“It’s important to give people more of an understanding of what it is to see art,” says Sanchez. “You’re training your eyes to see how a work of art is put together, what it means to think about and engage with it. They can take that from what’s on the walls, but they can also take it from a puzzle of the Mona Lisa when they look at the details to put it back together.”
Another effort is underway to expand the adult experience at the museum. With luck – and a state grant, by as early as next season, a new cellphone-directed tour could be launched with the touch of a keypad. While Bentham Wood cautions the long-wished-for project is “still in research mode,” it would mean visitors would finally have access to audio tours. The latest improvement over rented headsets, cell phone users simply dial a number on their phones corresponding to a particular work of art or exhibit, allowing them to control how little or how much they want to hear as they navigate the museum’s displays.
“I came on board very much in support of expanding family and children’s programs and technology is one way of steering that,” says Bentham Wood.
With technology in constant development, the museum wants to be sure not to install a system that is quickly outdated. One problem, she says, is getting reception in all the museum’s nooks and crannies, since the building was built long before the internet.
“It all comes down to your bandwidth,” she says. “The biggest challenge with all of this is the structural building you are. If you had a very old museum like the Louvre, the access points are hard to find.
“We want to make sure that when we do launch these, they have a long lifespan and aren’t just put out there and then never used again. Although it would be ever-changing. Our 21st century audience is expecting that change.”
Bentham Wood also hopes to offer mobile websites “where you actually dial in and have a tour of the museum after you’ve visited as a way of extending the museum environment.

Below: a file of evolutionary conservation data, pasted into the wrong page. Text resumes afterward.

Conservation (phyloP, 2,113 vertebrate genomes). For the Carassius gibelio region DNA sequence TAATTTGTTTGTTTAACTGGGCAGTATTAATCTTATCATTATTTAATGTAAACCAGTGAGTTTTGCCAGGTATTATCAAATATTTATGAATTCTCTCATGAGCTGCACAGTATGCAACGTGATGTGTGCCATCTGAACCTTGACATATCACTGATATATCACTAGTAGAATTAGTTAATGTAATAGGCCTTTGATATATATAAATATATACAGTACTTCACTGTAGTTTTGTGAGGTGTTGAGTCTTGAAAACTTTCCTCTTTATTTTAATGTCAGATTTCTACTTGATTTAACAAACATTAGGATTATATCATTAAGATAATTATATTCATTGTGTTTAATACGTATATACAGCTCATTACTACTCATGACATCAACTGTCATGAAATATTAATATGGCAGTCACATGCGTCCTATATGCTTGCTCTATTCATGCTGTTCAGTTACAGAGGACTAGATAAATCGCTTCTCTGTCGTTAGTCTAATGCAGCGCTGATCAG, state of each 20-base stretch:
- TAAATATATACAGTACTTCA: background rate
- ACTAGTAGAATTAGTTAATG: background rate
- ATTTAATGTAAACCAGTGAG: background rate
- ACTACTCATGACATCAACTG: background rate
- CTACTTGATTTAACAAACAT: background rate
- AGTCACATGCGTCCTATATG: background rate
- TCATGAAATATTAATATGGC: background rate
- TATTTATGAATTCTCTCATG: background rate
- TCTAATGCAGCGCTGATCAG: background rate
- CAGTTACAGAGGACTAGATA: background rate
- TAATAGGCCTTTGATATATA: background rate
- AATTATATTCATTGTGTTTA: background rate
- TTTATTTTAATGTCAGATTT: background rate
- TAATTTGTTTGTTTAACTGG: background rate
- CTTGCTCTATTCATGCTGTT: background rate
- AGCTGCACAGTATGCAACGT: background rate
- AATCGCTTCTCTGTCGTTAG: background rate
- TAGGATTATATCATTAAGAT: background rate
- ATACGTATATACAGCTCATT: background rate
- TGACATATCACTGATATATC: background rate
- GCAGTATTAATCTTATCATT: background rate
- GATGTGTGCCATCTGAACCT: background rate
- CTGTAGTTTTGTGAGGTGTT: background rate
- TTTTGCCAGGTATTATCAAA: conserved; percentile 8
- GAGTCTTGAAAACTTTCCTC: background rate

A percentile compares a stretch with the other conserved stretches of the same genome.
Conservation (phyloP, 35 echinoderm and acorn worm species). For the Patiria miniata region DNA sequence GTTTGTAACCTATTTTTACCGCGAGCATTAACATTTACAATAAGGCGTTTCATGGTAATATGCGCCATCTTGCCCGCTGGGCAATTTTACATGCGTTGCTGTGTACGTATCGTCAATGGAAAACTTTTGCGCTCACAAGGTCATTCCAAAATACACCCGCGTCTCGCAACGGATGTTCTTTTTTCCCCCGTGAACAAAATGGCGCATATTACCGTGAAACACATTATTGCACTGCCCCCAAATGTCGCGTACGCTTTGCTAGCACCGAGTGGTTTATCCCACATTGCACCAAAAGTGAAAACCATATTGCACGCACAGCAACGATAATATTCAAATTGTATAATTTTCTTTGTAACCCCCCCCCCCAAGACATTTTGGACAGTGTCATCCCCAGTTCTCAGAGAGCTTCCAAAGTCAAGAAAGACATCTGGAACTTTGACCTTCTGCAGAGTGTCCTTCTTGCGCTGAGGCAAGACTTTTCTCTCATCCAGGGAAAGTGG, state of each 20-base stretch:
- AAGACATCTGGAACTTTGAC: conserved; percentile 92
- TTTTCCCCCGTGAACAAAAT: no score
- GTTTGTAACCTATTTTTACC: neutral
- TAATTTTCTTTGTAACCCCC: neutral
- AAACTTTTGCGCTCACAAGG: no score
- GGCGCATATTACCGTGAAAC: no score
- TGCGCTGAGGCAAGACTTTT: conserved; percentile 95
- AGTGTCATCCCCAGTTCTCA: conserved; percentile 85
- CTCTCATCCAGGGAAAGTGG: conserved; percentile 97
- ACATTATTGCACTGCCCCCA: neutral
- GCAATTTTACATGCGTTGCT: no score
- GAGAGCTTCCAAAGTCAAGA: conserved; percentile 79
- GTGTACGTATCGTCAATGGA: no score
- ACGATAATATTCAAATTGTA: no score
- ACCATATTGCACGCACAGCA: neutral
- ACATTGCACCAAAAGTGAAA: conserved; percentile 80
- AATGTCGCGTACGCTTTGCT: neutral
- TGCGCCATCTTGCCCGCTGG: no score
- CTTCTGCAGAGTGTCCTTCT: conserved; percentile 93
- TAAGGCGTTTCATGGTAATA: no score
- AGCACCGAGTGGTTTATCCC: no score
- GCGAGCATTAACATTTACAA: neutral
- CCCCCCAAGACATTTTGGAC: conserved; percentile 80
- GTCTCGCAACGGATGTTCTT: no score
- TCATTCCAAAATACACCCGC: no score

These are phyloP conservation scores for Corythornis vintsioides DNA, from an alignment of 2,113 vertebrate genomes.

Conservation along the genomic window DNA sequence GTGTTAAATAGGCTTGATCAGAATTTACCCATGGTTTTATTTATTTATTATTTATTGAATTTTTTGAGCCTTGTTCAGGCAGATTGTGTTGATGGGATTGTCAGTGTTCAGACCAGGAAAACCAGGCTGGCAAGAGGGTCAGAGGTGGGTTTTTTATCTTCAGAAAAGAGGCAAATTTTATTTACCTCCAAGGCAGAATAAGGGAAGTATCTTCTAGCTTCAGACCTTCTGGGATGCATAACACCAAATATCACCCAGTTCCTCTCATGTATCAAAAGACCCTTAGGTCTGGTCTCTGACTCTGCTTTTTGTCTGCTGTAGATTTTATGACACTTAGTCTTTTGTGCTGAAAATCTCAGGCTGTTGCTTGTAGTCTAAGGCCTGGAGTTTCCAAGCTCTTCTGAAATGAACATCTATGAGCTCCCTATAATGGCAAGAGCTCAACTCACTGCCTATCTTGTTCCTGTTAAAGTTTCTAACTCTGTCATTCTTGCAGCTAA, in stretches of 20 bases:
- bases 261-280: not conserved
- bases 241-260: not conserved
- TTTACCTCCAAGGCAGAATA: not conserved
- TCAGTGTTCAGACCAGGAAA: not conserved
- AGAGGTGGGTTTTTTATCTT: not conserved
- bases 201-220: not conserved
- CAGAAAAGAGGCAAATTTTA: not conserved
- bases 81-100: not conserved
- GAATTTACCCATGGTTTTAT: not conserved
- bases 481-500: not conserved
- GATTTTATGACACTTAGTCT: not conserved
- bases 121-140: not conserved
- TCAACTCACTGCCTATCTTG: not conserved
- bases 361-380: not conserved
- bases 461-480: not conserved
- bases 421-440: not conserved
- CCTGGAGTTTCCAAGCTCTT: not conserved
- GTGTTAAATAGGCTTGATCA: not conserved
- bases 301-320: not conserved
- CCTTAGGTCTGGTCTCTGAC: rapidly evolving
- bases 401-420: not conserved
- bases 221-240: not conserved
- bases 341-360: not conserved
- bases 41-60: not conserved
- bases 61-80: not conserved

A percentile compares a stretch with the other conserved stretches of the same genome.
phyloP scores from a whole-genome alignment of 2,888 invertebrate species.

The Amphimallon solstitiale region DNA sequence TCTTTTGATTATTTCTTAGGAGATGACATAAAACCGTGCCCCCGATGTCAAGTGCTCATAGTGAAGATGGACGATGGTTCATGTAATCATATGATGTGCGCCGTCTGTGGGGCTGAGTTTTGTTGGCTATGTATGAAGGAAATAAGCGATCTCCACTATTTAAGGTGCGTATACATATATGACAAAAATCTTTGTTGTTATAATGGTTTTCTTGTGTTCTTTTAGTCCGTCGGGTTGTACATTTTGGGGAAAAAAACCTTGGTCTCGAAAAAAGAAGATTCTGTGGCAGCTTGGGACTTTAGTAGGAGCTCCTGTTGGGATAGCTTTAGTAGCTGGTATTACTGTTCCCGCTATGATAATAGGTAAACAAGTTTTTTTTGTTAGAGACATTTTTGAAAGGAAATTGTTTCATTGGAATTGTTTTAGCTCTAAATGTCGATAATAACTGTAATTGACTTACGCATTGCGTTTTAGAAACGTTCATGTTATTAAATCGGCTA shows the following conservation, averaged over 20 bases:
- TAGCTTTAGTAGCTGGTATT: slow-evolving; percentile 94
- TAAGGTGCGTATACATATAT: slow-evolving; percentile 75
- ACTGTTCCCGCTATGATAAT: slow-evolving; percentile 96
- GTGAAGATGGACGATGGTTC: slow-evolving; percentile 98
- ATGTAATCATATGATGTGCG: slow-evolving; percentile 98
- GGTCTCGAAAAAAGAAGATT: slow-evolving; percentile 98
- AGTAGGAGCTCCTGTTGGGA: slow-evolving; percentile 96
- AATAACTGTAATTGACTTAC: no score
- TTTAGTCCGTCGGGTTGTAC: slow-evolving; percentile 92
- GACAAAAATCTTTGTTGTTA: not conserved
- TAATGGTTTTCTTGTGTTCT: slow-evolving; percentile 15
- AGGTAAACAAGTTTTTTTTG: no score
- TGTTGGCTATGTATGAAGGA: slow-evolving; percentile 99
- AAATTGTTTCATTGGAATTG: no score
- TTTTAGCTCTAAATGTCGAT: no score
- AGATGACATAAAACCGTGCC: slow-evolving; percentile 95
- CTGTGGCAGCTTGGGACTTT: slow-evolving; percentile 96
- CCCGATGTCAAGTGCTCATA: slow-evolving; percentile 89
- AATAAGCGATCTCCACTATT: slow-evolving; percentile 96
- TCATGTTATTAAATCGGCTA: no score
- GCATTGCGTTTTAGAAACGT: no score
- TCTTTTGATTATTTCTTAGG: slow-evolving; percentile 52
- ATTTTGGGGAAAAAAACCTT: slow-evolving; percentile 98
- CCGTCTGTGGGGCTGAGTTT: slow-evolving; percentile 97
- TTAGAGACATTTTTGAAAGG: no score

“We always think about what our audiences are looking for. It’s a different experience from a docent.”
Meanwhile, Bentham Wood concerns herself with attracting those visitors in the first place, through among other things, a constant stream of updates on social media, uploaded whenever a scene or activity strikes her as post-worthy. The museum’s Twitter account has 450 followers who will come across her musings or suggestions anytime they check their feed.
“If I walk through the museum – which I do all the time – and I see something that catches my eye, like the recent student exhibit, I’ll take a shot of something I like and I’ll tweet about it,” says Bentham Wood.
During the Children’s Art Festival, as journalists covering the event were tweeting about it, Bentham Wood was re-tweeting. “That way you can keep the conversation going.”
The museum’s hashtag is #VBMA. Once a museum-goer opens a Twitter account, it takes only seconds to enter “search nearby,” and discover someone tweeting about, say, a food truck selling donuts at Riverside Park.
This Saturday is National Art Museum Day, when the museum offers free admission and family activities. Bentham Wood will link the museum to the national effort by tweeting, and at the same time include the hashtag for the Riverside Theatre Fiesta and the Buggy Bunch group’s KidsBlast, both going on the same day. That way, the message will go out to all three groups, in addition to the national effort.
“A lot of the teenagers prefer Twitter to Facebook, because all the old people are on Facebook,” says Sanchez.